Childhood melanoma: an increasingly important health problem in the USA

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Purpose of review

To inform pediatricians of the challenges of detection of melanoma in children and adolescents as well as to instruct on proper biopsy technique of suspicious lesions.

Recent findings

The incidence of melanoma in children and adolescents is on the rise with an average increase of 2% per year. Rates of change are higher in adolescent girls and locations with low UV-B exposure. Standard Amelanotic, Bleeding, Bump, Color uniformity, De novo, any Diameter (ABCD) detection criteria fail to detect most childhood melanomas. Tumor thickness and sentinel lymph node status are the most important prognostic factors. Artificial tanning use is prevalent among adolescent girls and likely contributes to the growing incidence of melanoma in this group.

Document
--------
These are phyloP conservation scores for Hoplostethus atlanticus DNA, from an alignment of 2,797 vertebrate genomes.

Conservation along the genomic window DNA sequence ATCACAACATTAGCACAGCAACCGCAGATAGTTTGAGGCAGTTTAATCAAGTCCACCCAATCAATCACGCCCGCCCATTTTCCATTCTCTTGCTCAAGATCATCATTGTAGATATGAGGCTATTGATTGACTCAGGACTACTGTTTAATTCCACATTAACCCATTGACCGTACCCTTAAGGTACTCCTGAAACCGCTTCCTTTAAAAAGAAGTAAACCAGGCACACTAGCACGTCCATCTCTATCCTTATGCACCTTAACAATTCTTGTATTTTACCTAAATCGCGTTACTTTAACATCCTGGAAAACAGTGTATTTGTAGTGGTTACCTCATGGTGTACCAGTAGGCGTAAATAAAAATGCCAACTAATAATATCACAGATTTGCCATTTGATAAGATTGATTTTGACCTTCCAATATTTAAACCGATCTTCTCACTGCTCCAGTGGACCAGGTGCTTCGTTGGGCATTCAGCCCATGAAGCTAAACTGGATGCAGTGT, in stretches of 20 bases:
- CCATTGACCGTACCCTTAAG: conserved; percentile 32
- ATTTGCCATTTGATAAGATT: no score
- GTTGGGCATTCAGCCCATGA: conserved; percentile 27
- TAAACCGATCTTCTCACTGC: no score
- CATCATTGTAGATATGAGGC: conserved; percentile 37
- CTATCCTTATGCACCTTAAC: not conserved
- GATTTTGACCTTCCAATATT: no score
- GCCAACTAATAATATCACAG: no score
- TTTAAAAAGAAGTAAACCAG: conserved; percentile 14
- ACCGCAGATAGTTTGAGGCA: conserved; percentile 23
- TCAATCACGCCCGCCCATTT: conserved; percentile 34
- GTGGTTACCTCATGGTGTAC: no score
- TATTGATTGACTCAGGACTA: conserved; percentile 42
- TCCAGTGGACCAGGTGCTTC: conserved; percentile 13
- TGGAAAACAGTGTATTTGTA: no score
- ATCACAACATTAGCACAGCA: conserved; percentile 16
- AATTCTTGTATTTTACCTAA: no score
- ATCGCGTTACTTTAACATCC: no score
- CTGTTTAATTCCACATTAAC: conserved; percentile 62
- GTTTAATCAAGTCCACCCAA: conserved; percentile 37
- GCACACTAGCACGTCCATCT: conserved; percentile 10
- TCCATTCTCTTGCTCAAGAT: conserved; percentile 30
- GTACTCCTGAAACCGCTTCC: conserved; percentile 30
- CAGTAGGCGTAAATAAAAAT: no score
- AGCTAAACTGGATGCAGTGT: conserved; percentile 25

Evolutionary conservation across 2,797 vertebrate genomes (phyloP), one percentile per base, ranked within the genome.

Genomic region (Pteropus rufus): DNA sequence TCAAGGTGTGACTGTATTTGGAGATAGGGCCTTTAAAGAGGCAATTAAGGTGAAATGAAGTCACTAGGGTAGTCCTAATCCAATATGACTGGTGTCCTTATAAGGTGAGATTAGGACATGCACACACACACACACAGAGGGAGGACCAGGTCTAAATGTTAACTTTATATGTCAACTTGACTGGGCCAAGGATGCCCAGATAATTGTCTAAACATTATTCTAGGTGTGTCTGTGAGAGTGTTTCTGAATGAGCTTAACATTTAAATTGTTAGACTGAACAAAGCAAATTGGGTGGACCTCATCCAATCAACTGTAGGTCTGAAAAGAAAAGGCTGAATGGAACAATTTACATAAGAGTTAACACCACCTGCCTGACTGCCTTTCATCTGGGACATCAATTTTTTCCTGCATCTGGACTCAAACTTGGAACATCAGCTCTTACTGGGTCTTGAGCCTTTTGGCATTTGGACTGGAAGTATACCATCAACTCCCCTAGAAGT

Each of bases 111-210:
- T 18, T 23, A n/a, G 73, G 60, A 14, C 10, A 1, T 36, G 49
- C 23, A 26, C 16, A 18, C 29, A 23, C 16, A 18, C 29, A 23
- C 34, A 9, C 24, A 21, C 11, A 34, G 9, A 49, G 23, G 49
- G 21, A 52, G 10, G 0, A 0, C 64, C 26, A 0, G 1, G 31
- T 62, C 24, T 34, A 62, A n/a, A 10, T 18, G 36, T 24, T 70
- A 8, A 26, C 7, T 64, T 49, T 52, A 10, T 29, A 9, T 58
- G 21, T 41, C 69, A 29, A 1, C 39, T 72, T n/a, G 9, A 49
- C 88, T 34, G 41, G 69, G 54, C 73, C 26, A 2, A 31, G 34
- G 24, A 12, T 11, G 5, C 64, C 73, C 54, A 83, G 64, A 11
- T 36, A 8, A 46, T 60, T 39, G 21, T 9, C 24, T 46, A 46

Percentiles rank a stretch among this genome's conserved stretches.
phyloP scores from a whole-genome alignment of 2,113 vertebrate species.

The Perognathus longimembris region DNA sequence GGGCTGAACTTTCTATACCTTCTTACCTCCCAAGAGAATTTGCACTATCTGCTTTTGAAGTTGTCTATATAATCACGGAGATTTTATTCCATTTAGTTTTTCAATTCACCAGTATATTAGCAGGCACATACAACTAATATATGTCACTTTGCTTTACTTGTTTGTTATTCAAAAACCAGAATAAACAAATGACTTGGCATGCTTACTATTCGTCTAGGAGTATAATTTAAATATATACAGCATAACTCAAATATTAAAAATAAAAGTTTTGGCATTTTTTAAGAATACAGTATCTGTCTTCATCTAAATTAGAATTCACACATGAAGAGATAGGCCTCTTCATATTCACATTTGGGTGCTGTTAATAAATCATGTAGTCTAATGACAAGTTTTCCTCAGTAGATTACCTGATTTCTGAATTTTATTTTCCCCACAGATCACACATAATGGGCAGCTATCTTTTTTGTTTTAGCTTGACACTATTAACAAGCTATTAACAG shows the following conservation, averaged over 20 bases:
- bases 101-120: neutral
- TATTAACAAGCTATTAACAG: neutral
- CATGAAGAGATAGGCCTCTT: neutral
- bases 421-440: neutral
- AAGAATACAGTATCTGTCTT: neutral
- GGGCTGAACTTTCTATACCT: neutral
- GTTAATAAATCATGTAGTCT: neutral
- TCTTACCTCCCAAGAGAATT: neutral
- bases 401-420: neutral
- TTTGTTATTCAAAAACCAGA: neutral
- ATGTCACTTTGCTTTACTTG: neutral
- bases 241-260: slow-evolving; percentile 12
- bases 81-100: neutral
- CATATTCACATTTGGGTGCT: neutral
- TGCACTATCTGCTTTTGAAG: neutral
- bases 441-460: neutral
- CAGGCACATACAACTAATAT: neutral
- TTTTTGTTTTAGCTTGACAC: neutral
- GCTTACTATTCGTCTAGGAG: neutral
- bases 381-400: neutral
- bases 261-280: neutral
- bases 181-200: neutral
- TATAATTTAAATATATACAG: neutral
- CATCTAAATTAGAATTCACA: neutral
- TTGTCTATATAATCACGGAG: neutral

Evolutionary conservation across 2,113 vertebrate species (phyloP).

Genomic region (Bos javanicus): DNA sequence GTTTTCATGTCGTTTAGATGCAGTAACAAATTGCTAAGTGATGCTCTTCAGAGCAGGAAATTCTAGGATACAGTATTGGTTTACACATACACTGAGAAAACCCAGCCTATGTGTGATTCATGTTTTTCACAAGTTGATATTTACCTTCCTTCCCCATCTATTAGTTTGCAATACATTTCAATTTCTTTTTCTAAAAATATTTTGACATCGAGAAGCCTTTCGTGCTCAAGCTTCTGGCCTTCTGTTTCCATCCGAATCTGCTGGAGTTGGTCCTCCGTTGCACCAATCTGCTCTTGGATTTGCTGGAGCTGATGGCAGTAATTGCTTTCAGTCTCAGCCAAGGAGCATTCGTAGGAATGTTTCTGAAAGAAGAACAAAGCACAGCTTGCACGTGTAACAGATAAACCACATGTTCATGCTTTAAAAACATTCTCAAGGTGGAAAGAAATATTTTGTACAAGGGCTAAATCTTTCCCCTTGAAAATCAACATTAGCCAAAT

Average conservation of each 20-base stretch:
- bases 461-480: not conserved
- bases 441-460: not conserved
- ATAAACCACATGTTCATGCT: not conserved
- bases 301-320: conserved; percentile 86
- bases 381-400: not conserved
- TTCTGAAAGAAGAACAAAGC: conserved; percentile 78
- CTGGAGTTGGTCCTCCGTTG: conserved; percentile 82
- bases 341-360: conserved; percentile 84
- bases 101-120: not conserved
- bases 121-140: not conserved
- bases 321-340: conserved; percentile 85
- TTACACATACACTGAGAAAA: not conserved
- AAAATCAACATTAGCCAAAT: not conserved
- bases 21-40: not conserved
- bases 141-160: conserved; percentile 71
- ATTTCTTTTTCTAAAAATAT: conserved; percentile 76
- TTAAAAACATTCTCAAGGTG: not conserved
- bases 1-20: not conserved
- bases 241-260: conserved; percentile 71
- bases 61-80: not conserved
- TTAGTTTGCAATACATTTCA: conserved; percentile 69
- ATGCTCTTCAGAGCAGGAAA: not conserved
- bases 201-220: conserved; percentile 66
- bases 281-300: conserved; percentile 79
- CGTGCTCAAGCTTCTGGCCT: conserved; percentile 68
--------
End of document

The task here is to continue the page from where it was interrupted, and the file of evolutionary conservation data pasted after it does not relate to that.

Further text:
Childhood melanoma is often amelanotic and may also appear as raised or ulcerated lesions commonly mistaken for warts or other benign skin conditions. Excision and full-thickness punch biopsies are indicated for suspicious lesions, whereas shaves and small punch biopsies are to be avoided. Pediatric patients more frequently have positive sentinel lymph nodes and increased tumor thickness, yet similar survival compared with adults.

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